According to the Office for National Statistics (2009) almost 80% of rural space in England is inhabited (and worked) by less than 20% of the population (slightly different percentages for Scotland and Wales). Modern and contemporary arts and thought represent and reflect on urban life as an environment most of us inhabit. Consequently, contemporary life is often understood as a synonym with urban existence. Yet, the space of Britain, as an example within Europe, consists primarily of countryside. There are arguably vast unrepresented and unseen spaces and places.
This apparent lack of artistic and philosophical attention to the contemporary rural space can be said to have led to an alienation of country life. We have all seen idealised pastoral images used as a shorthand representation of farmland and the countryside. This romanticisation also underpins environmental dreams of purifying country retreats and smallholdings free from environmental guilt. Rural spaces tend to be seen as loci of escape from the human condition rather than expressing it. Consequently they are seldom the focus of cutting edge arts practice and display. However, the countryside is arguably an industrial space inasmuch as it is the location of food production and an ever increasing tourism economy, and therefore as much part of the same economic reality as urban work realms. Rural space is consequently a facet of the contemporary life-world, yet arguably not represented as such.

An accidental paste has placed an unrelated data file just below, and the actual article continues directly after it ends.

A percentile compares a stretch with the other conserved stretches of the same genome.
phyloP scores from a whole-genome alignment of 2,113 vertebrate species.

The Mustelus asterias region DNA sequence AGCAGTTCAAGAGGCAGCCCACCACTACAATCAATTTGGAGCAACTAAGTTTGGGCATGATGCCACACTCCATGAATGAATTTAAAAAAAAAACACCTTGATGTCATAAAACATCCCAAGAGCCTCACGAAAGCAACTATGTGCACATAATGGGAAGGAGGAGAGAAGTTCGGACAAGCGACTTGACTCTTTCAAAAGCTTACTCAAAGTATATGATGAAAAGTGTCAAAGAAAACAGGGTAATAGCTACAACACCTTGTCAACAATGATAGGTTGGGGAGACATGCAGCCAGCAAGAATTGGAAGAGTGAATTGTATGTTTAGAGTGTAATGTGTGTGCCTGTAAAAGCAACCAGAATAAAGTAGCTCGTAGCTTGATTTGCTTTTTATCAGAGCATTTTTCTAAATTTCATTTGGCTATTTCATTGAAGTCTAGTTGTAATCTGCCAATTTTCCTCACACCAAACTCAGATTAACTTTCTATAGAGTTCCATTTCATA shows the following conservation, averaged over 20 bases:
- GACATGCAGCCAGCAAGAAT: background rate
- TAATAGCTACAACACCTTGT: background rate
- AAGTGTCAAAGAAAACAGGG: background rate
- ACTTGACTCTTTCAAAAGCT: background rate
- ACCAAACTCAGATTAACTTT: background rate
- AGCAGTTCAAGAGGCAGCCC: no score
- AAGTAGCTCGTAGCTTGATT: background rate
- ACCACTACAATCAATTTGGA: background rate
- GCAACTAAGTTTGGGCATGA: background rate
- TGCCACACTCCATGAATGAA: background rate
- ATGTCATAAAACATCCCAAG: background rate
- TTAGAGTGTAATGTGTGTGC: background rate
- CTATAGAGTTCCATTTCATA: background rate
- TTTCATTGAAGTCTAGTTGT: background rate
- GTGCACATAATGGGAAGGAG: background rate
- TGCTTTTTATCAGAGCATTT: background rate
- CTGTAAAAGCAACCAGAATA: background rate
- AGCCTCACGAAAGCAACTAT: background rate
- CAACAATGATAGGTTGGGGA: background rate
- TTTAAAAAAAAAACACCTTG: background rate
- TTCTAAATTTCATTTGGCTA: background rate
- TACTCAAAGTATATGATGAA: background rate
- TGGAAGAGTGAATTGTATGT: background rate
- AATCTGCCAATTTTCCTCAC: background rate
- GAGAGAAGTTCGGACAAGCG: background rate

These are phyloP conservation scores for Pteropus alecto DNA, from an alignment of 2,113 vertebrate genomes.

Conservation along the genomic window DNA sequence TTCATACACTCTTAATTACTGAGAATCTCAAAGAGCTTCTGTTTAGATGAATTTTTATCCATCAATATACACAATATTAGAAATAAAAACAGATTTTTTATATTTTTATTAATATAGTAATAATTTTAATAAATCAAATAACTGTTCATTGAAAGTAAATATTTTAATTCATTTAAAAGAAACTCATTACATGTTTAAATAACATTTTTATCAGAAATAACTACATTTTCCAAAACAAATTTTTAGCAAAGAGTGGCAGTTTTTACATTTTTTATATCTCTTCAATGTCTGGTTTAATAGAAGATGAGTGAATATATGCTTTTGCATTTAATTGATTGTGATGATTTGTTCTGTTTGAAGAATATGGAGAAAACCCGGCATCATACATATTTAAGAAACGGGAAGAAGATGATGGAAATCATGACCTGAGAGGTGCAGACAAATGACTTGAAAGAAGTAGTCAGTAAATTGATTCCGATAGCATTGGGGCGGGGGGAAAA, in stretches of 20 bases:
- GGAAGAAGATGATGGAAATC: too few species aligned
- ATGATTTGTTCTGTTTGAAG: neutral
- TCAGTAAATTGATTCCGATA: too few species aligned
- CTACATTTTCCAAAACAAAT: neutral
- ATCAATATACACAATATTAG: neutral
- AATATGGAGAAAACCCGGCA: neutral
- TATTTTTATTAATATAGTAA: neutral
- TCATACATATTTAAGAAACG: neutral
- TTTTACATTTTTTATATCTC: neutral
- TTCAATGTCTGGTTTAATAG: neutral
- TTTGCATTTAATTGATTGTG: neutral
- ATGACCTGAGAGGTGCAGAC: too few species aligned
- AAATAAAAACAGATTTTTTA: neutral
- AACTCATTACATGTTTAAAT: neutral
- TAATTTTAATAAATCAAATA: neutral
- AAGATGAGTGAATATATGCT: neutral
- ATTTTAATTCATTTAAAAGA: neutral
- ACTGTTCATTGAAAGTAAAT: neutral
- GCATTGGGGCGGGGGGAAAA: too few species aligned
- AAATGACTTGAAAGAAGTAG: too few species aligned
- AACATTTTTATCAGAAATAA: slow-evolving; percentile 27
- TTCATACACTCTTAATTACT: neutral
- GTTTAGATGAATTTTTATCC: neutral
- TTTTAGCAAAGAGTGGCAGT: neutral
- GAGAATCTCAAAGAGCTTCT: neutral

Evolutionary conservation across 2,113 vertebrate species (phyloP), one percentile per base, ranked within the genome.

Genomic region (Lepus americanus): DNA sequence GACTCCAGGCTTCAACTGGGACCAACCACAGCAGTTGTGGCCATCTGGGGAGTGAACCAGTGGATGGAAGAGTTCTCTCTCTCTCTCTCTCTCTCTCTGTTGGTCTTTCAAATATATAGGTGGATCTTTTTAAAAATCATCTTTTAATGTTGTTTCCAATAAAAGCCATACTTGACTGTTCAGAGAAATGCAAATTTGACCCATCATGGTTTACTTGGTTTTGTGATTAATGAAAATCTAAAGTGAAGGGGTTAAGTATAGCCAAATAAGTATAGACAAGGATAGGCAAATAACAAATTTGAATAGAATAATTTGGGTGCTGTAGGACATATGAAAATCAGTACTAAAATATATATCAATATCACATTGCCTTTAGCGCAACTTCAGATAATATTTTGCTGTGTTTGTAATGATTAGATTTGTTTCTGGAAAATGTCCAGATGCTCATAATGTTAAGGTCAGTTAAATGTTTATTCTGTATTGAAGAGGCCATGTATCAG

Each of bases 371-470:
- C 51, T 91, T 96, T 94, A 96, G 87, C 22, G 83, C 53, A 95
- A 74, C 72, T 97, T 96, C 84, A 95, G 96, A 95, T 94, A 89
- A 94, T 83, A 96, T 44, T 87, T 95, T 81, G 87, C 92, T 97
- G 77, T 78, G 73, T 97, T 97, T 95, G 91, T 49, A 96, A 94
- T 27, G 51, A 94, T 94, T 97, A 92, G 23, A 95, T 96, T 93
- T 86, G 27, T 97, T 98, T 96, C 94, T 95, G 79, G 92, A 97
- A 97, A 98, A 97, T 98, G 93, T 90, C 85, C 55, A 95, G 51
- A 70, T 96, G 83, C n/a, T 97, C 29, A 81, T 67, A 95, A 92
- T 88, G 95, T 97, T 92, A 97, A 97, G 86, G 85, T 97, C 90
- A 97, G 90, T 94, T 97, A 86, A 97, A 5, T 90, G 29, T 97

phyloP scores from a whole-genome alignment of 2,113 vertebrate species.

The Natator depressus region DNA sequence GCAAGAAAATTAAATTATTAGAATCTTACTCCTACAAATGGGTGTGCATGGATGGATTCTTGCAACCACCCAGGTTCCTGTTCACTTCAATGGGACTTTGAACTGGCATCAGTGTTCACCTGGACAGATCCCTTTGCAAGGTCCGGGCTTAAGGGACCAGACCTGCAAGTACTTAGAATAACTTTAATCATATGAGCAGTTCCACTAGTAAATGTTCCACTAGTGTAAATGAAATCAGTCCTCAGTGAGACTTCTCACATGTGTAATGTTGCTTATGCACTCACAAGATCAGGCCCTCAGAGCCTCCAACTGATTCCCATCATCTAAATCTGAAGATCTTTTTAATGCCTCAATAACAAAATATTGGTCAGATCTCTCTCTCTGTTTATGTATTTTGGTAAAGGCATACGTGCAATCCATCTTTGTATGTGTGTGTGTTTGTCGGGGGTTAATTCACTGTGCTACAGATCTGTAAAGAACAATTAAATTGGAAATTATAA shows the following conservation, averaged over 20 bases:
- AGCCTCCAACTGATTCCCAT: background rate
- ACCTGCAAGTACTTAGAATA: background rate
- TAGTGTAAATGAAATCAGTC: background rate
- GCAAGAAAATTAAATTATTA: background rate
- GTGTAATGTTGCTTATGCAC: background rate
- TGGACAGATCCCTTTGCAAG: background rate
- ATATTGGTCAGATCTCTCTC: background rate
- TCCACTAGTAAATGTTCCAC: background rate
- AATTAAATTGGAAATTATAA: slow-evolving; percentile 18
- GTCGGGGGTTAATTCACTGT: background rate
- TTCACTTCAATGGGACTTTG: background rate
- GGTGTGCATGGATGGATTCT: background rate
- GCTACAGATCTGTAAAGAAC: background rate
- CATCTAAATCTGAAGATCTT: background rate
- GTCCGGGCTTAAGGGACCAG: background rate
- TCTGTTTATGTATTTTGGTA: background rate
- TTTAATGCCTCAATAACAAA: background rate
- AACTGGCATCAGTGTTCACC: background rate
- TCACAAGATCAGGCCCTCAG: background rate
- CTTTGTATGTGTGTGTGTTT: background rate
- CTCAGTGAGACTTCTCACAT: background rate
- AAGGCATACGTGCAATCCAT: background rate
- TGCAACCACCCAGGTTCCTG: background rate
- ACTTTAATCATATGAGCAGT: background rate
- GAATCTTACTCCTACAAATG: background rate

This conference aims to provide a platform for an interdisciplinary debate questioning the meaning of the contemporary rural landscape seen through photography. What does it mean to live in rural space? Does or can photography shape our understanding of the rural? What does the rural realm mean to the urban population? How do we view and evaluate rural depictions within the context of the wider contemporary art world?
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